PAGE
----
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Rhonchi are coarse rattling respiratory sounds, usually caused by secretions in bronchial airways. "Rhonchi" is the plural form of the singular word "rhonchus". Since the mid-1990s, it has no longer been considered appropriate terminology in auscultation of the thorax, as much confusion has been reported in the published literature which confuses this with crepitations and wheezes, so the exact nature of this term is unclear (see Fleischner Society for standardized terminology).[citation needed], however it is the most important pulmonary diagnostic tool we have.

Similarly, rales are no longer used in much of Europe, North America, and Australia with regard to description of auscultatory findings. More appropriate terms for auscultation of the thorax are respiratory sounds and adventitious sounds (wheezes, crackles, pleural rubs). These have variably been associated with low-pitched, continuous sounds that are similar to wheezes or crackles. Other terminology for sounds that may be auscultated in the thorax include pulmonary murmurs, egophony, whispering pectoriloquy, and vocal fremitus.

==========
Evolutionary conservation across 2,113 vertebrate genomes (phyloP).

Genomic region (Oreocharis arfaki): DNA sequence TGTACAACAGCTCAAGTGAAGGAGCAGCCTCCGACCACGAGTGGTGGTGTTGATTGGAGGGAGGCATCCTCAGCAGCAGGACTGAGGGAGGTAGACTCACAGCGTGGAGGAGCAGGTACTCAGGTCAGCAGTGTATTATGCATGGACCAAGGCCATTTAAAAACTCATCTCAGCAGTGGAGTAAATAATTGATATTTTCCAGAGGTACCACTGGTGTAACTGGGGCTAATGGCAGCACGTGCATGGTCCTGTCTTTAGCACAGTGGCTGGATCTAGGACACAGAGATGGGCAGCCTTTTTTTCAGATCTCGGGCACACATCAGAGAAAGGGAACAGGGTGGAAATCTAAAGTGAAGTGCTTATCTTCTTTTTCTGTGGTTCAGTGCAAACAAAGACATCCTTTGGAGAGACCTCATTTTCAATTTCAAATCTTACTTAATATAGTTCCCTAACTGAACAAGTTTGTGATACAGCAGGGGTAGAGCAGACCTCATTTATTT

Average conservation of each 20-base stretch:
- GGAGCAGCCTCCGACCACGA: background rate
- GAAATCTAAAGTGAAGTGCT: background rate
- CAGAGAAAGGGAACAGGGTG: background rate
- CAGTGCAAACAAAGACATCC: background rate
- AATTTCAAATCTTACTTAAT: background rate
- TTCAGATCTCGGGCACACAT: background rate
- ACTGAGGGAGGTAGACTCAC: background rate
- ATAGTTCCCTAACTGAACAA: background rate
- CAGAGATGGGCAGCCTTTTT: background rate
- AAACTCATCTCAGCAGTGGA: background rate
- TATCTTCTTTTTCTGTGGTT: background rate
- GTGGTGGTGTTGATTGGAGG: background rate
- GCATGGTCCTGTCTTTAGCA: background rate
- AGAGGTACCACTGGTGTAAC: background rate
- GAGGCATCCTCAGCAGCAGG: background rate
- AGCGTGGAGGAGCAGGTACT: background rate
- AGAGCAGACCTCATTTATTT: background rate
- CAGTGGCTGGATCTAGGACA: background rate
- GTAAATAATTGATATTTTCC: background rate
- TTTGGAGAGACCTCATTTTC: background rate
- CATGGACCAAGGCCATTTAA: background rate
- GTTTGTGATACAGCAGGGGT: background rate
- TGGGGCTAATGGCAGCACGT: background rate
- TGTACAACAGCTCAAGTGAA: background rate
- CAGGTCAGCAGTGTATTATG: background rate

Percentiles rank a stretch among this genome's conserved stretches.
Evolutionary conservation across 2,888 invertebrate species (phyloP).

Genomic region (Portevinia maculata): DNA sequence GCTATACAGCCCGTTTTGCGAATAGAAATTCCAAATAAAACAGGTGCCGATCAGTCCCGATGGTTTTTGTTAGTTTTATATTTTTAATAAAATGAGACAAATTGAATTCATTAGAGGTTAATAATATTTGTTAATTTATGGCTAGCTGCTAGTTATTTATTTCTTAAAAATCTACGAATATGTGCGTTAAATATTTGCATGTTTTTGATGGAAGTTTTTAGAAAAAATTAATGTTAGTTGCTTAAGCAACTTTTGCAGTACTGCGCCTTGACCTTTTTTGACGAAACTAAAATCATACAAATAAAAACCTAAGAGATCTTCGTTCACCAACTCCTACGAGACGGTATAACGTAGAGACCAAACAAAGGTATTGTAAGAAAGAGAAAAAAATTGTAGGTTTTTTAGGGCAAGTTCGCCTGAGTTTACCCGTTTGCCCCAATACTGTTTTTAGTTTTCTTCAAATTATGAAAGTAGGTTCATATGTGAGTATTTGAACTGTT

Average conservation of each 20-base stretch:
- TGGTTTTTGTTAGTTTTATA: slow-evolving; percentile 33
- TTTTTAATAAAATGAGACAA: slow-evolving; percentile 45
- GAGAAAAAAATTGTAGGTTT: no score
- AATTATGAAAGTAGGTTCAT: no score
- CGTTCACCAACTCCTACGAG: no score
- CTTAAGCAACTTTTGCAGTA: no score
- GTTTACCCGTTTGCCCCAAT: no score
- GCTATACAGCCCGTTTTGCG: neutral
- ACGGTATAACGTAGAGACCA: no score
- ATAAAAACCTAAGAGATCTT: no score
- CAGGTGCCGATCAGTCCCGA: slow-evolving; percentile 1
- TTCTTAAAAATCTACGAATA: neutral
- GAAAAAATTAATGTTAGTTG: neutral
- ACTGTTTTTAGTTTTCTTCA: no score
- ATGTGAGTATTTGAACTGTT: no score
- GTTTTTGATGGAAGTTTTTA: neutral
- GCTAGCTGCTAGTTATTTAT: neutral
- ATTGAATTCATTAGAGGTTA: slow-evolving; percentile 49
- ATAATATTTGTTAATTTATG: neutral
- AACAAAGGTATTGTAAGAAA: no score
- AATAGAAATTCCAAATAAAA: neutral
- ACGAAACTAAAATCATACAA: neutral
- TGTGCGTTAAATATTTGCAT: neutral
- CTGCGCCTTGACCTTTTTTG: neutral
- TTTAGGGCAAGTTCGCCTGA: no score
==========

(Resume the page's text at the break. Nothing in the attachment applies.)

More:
In 1957, Robertson and Coope proposed the two main categories of adventitious (added) lung sounds. Those categories were "Continuous" and "Interrupted" (or non-continuous).[1] In 1976, the International Lung Sound Association simplified the sub-categories as follows:

Wheezes (>400 Hz)
Rhonchi (<200 Hz)
Fine Crackles
Coarse Crackles[2][3]

Several sources will also refer to "medium" crackles, as a crackling sound that seems to fall between the coarse and fine crackles. Crackles are defined as discrete sounds that last less than 250 ms, while the continuous sounds (rhonchi and wheezes) last approximately 250 ms. Rhonchi are usually caused by a stricture or blockage in the upper airway. These should not be confused with stridor.

See also[edit]


  1. ^ Robertson, A (1957). "Rales, rhonchi, and Laennec". Lancet. 2: 417–23. doi:10.1016/S0140-6736(57)92359-0.
  2. ^ American Thoracic Society Ad Hoc Committee on Pulmonary Nomenclature (1977). "Updated nomenclature for membership reaction". ATS News (3): 5–6.
  3. ^ Loudon, R; Murphy, R (1984). "Lung Sounds". Am Rev Respir Dis.

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